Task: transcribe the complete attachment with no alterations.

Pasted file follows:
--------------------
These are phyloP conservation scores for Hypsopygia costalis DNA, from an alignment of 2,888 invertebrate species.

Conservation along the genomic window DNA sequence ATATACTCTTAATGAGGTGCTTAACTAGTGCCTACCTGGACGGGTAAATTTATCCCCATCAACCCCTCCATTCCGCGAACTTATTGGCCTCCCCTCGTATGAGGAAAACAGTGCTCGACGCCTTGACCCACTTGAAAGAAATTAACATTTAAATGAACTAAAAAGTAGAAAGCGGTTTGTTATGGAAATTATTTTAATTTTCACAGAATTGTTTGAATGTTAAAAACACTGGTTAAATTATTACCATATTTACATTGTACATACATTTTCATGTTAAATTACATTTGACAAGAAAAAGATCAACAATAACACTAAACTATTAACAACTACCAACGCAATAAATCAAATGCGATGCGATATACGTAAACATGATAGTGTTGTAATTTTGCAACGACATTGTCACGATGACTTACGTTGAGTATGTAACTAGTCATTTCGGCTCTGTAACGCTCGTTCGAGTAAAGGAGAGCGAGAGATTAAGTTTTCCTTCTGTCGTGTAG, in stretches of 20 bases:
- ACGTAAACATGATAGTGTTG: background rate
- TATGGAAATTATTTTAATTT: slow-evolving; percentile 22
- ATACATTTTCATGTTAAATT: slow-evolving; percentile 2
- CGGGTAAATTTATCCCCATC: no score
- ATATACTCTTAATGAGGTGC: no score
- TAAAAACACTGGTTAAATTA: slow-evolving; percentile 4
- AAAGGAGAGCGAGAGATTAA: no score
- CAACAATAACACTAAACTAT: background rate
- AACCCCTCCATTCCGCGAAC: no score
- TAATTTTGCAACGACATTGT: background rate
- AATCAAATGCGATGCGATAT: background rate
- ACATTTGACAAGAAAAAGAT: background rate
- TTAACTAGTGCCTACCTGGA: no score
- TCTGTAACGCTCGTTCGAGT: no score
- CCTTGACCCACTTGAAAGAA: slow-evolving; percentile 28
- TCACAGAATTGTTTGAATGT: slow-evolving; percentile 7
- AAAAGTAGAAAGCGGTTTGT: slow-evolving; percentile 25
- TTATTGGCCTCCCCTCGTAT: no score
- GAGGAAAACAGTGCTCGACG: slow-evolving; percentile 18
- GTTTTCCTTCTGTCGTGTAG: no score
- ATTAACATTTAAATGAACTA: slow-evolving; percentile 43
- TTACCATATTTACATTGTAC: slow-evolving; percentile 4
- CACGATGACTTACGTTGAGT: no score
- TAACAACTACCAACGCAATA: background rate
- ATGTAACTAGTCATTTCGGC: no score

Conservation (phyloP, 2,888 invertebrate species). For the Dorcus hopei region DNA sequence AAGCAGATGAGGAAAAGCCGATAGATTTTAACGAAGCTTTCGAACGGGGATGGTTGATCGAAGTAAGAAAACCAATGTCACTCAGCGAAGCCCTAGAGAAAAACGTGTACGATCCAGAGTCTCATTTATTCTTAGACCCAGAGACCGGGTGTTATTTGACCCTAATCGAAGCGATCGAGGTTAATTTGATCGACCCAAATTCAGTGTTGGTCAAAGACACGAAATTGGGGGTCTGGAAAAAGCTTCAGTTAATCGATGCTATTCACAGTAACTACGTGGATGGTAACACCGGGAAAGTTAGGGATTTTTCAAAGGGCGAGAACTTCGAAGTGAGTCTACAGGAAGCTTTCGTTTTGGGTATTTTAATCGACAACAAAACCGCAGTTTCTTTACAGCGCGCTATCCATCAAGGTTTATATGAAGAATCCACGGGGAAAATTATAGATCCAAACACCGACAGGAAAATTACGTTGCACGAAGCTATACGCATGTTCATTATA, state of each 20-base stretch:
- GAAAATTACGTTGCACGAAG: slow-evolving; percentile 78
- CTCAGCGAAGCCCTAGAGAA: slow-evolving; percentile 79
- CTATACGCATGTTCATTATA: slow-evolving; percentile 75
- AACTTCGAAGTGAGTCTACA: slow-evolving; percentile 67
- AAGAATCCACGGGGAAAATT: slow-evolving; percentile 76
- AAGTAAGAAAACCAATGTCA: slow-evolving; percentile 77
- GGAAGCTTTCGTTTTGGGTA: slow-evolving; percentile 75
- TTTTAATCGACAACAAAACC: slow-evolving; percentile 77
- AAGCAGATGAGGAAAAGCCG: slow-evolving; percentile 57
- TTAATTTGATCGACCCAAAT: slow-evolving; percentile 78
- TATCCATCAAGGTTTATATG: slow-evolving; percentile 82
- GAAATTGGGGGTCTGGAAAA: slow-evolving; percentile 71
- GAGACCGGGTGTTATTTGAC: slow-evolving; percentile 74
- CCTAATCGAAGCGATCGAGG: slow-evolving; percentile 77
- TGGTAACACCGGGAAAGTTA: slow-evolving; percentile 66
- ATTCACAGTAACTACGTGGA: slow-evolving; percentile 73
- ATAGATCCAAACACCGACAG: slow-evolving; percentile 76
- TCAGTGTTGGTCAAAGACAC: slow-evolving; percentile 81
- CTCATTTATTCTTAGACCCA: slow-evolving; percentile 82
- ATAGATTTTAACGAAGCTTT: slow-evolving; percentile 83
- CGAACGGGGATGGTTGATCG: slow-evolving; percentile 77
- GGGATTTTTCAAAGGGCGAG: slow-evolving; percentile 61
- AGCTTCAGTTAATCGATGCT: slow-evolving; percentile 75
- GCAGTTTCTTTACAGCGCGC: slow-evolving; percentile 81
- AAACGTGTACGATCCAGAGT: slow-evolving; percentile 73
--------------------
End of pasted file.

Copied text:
These are phyloP conservation scores for Hypsopygia costalis DNA, from an alignment of 2,888 invertebrate species.

Conservation along the genomic window DNA sequence ATATACTCTTAATGAGGTGCTTAACTAGTGCCTACCTGGACGGGTAAATTTATCCCCATCAACCCCTCCATTCCGCGAACTTATTGGCCTCCCCTCGTATGAGGAAAACAGTGCTCGACGCCTTGACCCACTTGAAAGAAATTAACATTTAAATGAACTAAAAAGTAGAAAGCGGTTTGTTATGGAAATTATTTTAATTTTCACAGAATTGTTTGAATGTTAAAAACACTGGTTAAATTATTACCATATTTACATTGTACATACATTTTCATGTTAAATTACATTTGACAAGAAAAAGATCAACAATAACACTAAACTATTAACAACTACCAACGCAATAAATCAAATGCGATGCGATATACGTAAACATGATAGTGTTGTAATTTTGCAACGACATTGTCACGATGACTTACGTTGAGTATGTAACTAGTCATTTCGGCTCTGTAACGCTCGTTCGAGTAAAGGAGAGCGAGAGATTAAGTTTTCCTTCTGTCGTGTAG, in stretches of 20 bases:
- ACGTAAACATGATAGTGTTG: background rate
- TATGGAAATTATTTTAATTT: slow-evolving; percentile 22
- ATACATTTTCATGTTAAATT: slow-evolving; percentile 2
- CGGGTAAATTTATCCCCATC: no score
- ATATACTCTTAATGAGGTGC: no score
- TAAAAACACTGGTTAAATTA: slow-evolving; percentile 4
- AAAGGAGAGCGAGAGATTAA: no score
- CAACAATAACACTAAACTAT: background rate
- AACCCCTCCATTCCGCGAAC: no score
- TAATTTTGCAACGACATTGT: background rate
- AATCAAATGCGATGCGATAT: background rate
- ACATTTGACAAGAAAAAGAT: background rate
- TTAACTAGTGCCTACCTGGA: no score
- TCTGTAACGCTCGTTCGAGT: no score
- CCTTGACCCACTTGAAAGAA: slow-evolving; percentile 28
- TCACAGAATTGTTTGAATGT: slow-evolving; percentile 7
- AAAAGTAGAAAGCGGTTTGT: slow-evolving; percentile 25
- TTATTGGCCTCCCCTCGTAT: no score
- GAGGAAAACAGTGCTCGACG: slow-evolving; percentile 18
- GTTTTCCTTCTGTCGTGTAG: no score
- ATTAACATTTAAATGAACTA: slow-evolving; percentile 43
- TTACCATATTTACATTGTAC: slow-evolving; percentile 4
- CACGATGACTTACGTTGAGT: no score
- TAACAACTACCAACGCAATA: background rate
- ATGTAACTAGTCATTTCGGC: no score

Conservation (phyloP, 2,888 invertebrate species). For the Dorcus hopei region DNA sequence AAGCAGATGAGGAAAAGCCGATAGATTTTAACGAAGCTTTCGAACGGGGATGGTTGATCGAAGTAAGAAAACCAATGTCACTCAGCGAAGCCCTAGAGAAAAACGTGTACGATCCAGAGTCTCATTTATTCTTAGACCCAGAGACCGGGTGTTATTTGACCCTAATCGAAGCGATCGAGGTTAATTTGATCGACCCAAATTCAGTGTTGGTCAAAGACACGAAATTGGGGGTCTGGAAAAAGCTTCAGTTAATCGATGCTATTCACAGTAACTACGTGGATGGTAACACCGGGAAAGTTAGGGATTTTTCAAAGGGCGAGAACTTCGAAGTGAGTCTACAGGAAGCTTTCGTTTTGGGTATTTTAATCGACAACAAAACCGCAGTTTCTTTACAGCGCGCTATCCATCAAGGTTTATATGAAGAATCCACGGGGAAAATTATAGATCCAAACACCGACAGGAAAATTACGTTGCACGAAGCTATACGCATGTTCATTATA, state of each 20-base stretch:
- GAAAATTACGTTGCACGAAG: slow-evolving; percentile 78
- CTCAGCGAAGCCCTAGAGAA: slow-evolving; percentile 79
- CTATACGCATGTTCATTATA: slow-evolving; percentile 75
- AACTTCGAAGTGAGTCTACA: slow-evolving; percentile 67
- AAGAATCCACGGGGAAAATT: slow-evolving; percentile 76
- AAGTAAGAAAACCAATGTCA: slow-evolving; percentile 77
- GGAAGCTTTCGTTTTGGGTA: slow-evolving; percentile 75
- TTTTAATCGACAACAAAACC: slow-evolving; percentile 77
- AAGCAGATGAGGAAAAGCCG: slow-evolving; percentile 57
- TTAATTTGATCGACCCAAAT: slow-evolving; percentile 78
- TATCCATCAAGGTTTATATG: slow-evolving; percentile 82
- GAAATTGGGGGTCTGGAAAA: slow-evolving; percentile 71
- GAGACCGGGTGTTATTTGAC: slow-evolving; percentile 74
- CCTAATCGAAGCGATCGAGG: slow-evolving; percentile 77
- TGGTAACACCGGGAAAGTTA: slow-evolving; percentile 66
- ATTCACAGTAACTACGTGGA: slow-evolving; percentile 73
- ATAGATCCAAACACCGACAG: slow-evolving; percentile 76
- TCAGTGTTGGTCAAAGACAC: slow-evolving; percentile 81
- CTCATTTATTCTTAGACCCA: slow-evolving; percentile 82
- ATAGATTTTAACGAAGCTTT: slow-evolving; percentile 83
- CGAACGGGGATGGTTGATCG: slow-evolving; percentile 77
- GGGATTTTTCAAAGGGCGAG: slow-evolving; percentile 61
- AGCTTCAGTTAATCGATGCT: slow-evolving; percentile 75
- GCAGTTTCTTTACAGCGCGC: slow-evolving; percentile 81
- AAACGTGTACGATCCAGAGT: slow-evolving; percentile 73